and the rest of the market is fine, there is something wrong with
that institution. On the question of the Treasury being involved
in this decision, there is a long history of course of the Treasury
being involved in these decisions simply because the Bank of England,
even in the 19th Century, was a very small bank and did not have
much capital to lose. In the 19th century it got other banks to
help out. In the 20th century it has to go to its owner, the Treasury,
to ensure that the owner would provide more risk capital if necessary.
Q868 Mr Fallon: It follows from that
that after saying the deposits should have been guaranteed you
think that Northern Rock should simply have been allowed to fail?
Professor Buiter: Yes.
Professor Wood: The word "fail"
is a dangerous term.
Professor Buiter: Sink or swim.
Professor Wood: Sink or swim,
put into liquidation, in that sense fail, but not simply collapse;
that would be foolish.
Q869 Mr Fallon: What about the rescue
operation itself; was the Treasury right to refuse the tentative
offer from Lloyds TSB to carry out a takeover?
Professor Buiter: I do not know
the details of the offer but if it is true that they wanted up
to 30 billion UK, as they would say in America, £30 billion,
in continued financial support to finance a takeover, then I think
the Treasury and the Bankthis was a joint decisionwere
absolutely right to refuse it. This would be the socialisation
of banking, and that might be a good idea but I do not think that
is what this was about.
Q870 Mr Fallon: So it would never
be right for government to lend on commercial terms in order to
protect financial stability?
Professor Buiter: They were not
protecting financial stability. They would be protecting the shareholders
of the company wishing to take over Northern Rock.
Q871 Mr Fallon: But would it ever
be right for the Government to lend on commercial terms if they
thought there was a serious risk of financial instability?
Professor Buiter: Yes.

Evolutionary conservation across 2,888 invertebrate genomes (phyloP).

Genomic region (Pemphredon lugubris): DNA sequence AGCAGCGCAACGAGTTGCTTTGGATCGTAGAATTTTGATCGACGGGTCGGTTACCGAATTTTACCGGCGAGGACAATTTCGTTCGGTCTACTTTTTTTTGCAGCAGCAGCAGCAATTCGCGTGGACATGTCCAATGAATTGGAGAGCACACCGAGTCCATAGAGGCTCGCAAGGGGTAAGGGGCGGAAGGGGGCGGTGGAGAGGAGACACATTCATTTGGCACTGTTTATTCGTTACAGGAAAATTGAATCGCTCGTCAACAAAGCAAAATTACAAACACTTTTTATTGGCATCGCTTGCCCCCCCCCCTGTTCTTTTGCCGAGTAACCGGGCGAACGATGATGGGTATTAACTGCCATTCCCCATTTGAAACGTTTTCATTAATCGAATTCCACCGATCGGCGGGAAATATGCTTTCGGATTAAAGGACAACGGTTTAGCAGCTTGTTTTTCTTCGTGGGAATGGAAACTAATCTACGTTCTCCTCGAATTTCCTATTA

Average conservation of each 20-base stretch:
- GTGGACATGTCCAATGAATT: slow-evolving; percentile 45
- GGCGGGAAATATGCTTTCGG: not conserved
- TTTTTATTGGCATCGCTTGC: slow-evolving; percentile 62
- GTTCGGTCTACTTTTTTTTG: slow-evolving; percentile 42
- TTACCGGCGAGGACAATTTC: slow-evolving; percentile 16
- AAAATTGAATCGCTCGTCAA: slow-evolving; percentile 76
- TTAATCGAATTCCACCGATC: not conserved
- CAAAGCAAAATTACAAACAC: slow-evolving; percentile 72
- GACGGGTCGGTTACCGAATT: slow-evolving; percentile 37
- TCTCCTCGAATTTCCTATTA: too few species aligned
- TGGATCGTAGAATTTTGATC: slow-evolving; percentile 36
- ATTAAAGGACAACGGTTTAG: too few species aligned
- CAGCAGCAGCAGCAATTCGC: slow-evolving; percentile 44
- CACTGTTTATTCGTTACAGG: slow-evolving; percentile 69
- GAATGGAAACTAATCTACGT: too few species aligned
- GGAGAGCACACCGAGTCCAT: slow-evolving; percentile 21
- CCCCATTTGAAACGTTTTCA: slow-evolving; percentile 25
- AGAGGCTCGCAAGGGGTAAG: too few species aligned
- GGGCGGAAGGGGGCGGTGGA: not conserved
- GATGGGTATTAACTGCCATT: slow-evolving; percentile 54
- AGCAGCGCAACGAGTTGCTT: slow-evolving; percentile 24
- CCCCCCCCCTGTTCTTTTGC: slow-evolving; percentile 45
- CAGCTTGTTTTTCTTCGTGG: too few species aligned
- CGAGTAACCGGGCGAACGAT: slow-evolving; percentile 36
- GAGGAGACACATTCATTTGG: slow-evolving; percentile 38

Professor Wood: I think I would
resist the feasibility of that situation. If you have got proper
lender of last resort facilities in place, if you have an adequate
bankruptcy procedure for banks, the question would not arise.
Q872 Mr Brady: Should the Bank of
England have injected term liquidity into the financial system
before the run on Northern Rock?
Professor Wood: I think not. If
commercial bankers, as was the situation, could not price these
securities, if they did not know what they were worthI
observed and Willem pointed out to me this morning that Morgan
Stanley has written these things down to zero, for exampleif
that is what they think they are worth, it seems to me no more
than an impertinence to go to the Bank of England and say, "Use
taxpayers' money to buy these things from us."
Professor Buiter: I disagree.
There are times when it is clear that, say, the spread of the
three-month premium of the inter-bank rate, LIBOR, over the expected
three-month policy rate, bank rate, is not just a default risk
spread but includes a liquidity risk spread, and when that goes
together with a seizing up of inter-bank markets, the Bank should
aggressively expand credit at that maturity or at those maturities
where there is, in their best judgment, such a term structure
of liquidity spreads as well as term structure of regular interest
rates. You cannot in general as a bank fix multiple interest rates
if markets are orderly but if markets are disorderly you can indeed
intervene at multiple maturities, and the Bank should have done
so against the kind of collateral that the markets found hard
to price and then price it punitively, and in that way prevent
moral hazard, yes, so they should have done so.
Professor Wood: Maybe I could
follow that up and say I just do not see what problem that was
causing. The banks could, after all, get the liquidity they needed